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My Leatt GPX 5.5 Boot Background:
I get to test a lot of things behind the scenes and this Leatt GPX 5.5 boot was one of them. When I got asked to do some initial testing on this boot from Leatt a couple years ago, I was happy to help, but I warned them that I was a picky SOB when it comes to boots. I don’t necessarily have bad ankles, but I do like my ankles to feel secure/protected when I come up short on jumps. I also want a boot that doesn’t weigh a ton because my old ass doesn’t need any extra weight to haul around when I am doing a long Moto. I put in almost 100 sneaky testing hours in the GPX 5.5 boots and although we had some revisions along the way, these boots surprised me on how comfortable they were. With a price point of $389.99 you might expect not to get all the bells and whistles of a top tier off-road boot, but to me a lot of those boxes are checked with the GPX 5.5’s. The engineers over in South Africa, where the Leatt main offices are located, listened to any short comings I may have experienced with the boot during initial testing and fixed those problems along the way. After riding with these boots in silence for a while, here are some of my findings with the final production version that could be of use when maybe looking to purchase a pair of new boots in the future.
I do know that Leatt is committed to protection, but getting a boot to look good is tough to do. I feel Leatt did a good job of getting a boot to look unique without it being ugly looking. The Leatt 5.5 boot comes in three different colorways and should please even the pickiest of gear snobs. The GPX 5.5 boot uses a FlexLock system that makes for adjustable boot flex, lockout of ankle movement, force reduction to ankle (up to 37 percent) and knee-force reduction (up to 35 percent). It has a SlideLock Velcro top closure, 3D-shaped impact foam over the ankles, a heel-grip ankle design and the toe box is low-profile and shifter-friendly. The Leatt boots’ sole has a DualZone hardness and has an extended footpeg zone to accommodate varying riding styles with a steel shank for additional support. It uses a grip material inside of each boot for rider feel, the buckles are forged with an over-locking function, and the inner liner is breathable mesh with anti-slip reinforcement for zero heel lift.
For reference, I feel like the Fox Instinct boot is one of the only boots that I am able to ride with right out of the box without any break in period. The Leatt 5.5 boot doesn’t quite have that instantaneous take out of the box and ride feel, but does break in quicker than a set of Tech 10’s. It’s unique with its FlexLock design that actually DOES absorb energy, yet offers a good amount of feel on the brake/shifter. This is one area where a non-hinge boot usually lacks in feel and requires a longer break-in before you get totally comfortable with mobility, shifting and finding the brake pedal. The FlexLock is a multi-directional system that allows the boot to hinge forward and backward. Additionally, it has an inward and outward flexing ability that is designed to mirror your ankle movement. The amount that the boot flexes in this direction is limited by the FlexLock system.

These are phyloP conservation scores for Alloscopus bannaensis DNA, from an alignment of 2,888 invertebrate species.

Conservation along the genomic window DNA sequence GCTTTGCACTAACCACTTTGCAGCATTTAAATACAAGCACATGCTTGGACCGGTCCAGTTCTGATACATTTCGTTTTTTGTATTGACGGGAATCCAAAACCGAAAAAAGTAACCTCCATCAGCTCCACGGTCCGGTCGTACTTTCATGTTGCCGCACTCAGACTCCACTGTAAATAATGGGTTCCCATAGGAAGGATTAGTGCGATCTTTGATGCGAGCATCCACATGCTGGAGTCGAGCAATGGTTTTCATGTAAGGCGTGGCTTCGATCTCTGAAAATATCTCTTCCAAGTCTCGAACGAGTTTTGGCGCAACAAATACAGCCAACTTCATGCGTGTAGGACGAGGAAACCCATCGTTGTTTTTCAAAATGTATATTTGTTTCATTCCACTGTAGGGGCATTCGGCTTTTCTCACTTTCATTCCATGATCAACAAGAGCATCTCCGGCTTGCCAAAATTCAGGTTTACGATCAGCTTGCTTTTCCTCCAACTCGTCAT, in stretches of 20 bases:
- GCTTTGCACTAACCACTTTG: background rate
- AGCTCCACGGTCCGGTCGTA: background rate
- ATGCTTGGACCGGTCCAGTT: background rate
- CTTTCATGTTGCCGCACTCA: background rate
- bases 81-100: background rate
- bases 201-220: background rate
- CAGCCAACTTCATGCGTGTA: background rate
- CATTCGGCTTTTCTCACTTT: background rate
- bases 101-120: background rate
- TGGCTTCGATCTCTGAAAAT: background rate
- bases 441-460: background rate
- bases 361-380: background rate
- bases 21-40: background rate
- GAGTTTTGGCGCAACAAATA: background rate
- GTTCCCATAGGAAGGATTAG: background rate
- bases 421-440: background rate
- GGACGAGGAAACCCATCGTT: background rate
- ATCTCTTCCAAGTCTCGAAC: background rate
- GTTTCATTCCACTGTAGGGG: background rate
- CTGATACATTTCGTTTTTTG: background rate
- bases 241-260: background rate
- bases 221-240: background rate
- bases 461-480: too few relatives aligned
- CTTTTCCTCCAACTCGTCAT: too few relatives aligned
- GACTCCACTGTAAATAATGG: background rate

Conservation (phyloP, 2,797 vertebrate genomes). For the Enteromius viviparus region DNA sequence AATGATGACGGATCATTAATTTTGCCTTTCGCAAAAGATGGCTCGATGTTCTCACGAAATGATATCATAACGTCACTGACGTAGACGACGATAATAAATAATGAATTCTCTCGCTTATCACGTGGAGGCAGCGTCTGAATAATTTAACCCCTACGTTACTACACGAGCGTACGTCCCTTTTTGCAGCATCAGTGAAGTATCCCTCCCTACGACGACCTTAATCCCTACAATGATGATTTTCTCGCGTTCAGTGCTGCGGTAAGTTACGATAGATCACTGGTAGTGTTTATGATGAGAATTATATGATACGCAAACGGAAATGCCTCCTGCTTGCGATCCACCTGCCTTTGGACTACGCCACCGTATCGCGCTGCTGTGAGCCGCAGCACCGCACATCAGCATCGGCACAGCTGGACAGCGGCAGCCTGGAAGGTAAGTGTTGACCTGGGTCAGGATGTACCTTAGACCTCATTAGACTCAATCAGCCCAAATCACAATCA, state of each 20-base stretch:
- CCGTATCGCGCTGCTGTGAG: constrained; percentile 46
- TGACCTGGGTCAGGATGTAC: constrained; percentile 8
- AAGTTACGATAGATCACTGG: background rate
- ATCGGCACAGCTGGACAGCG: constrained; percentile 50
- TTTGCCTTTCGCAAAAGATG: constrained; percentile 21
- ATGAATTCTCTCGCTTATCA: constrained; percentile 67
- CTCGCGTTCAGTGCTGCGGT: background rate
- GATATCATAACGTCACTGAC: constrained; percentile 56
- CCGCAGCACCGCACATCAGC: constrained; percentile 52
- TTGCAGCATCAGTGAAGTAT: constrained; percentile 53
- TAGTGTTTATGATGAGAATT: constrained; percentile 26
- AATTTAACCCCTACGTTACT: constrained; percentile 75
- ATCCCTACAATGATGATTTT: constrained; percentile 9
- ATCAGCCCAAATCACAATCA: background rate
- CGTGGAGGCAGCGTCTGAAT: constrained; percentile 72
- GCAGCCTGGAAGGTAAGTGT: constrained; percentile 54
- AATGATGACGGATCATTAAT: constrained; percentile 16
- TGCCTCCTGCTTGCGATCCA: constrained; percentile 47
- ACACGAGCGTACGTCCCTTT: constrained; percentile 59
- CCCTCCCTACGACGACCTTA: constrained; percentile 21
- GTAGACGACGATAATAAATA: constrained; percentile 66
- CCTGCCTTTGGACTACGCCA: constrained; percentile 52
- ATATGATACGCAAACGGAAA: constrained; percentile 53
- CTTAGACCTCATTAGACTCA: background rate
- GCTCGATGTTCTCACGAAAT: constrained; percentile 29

The Leatt GPX 5.5 has far better foot mobility than a normal non-hinged boot, yet gives you the ability to lock out as much ankle movement as you want. The GPX 5.5 size 10 weighs just under nine pounds, which is around the same weight as most mid to top tier off-road boots. For most riders, especially us older guys, the lighter the boot, the better it can be for our legs, as it’s easier on your knees and mobility. It’s funny because when I weighed the boots I was expecting the GPX 5.5 to weigh less than it did because when riding with them, it didn’t feel like nine pounds of boot on each leg. They feel lighter than a Tech 10 and DO NOT cause my legs to get as tired when the track is deep.
I love the GPX top SlideLock closure (you can secure the Velcro, then buckle the top strap, which slides against itself in one direction), it’s simply genius! I appreciated the grip of the sole and how long the sole lasted, especially during my durability test of the boot. You can do yourself a favor and make sure to keep an eye on the small screws that hold some of the plastic pieces on the boot together as they can back out over time. If you are concerned about the fit for wide feet, don’t be alarmed as I feel the GPX 5.5 boot accommodates a wider foot. I don’t have a wide foot, but a couple of my test riders do and they didn’t complain about pinching. I however did get a pinch initially near the top of my foot during break in, but once the boot seated to my foot, the pinch went away.
With the minimal break-in time, the fit as well as the feel through the ankle, along with the ease of the buckling system, I feel this is a lower cost option for the off-road consumer. I felt that the protection and comfort levels rated high, the durability of the boot was adequate and the price is very friendly, considering the high-end appeal of some other boots. As of right now, I have around 28 hours on the production Leatt GPX 5.5 boots and plan to at least get to the 50 hour mark.
If you have any questions about the Leatt GPX 5.5 boots or anything that relates to dirt bikes, Keefer Inc. Testing is here to assist in anyway we can. Email me at firstname.lastname@example.org for any philosophical thoughts or questions.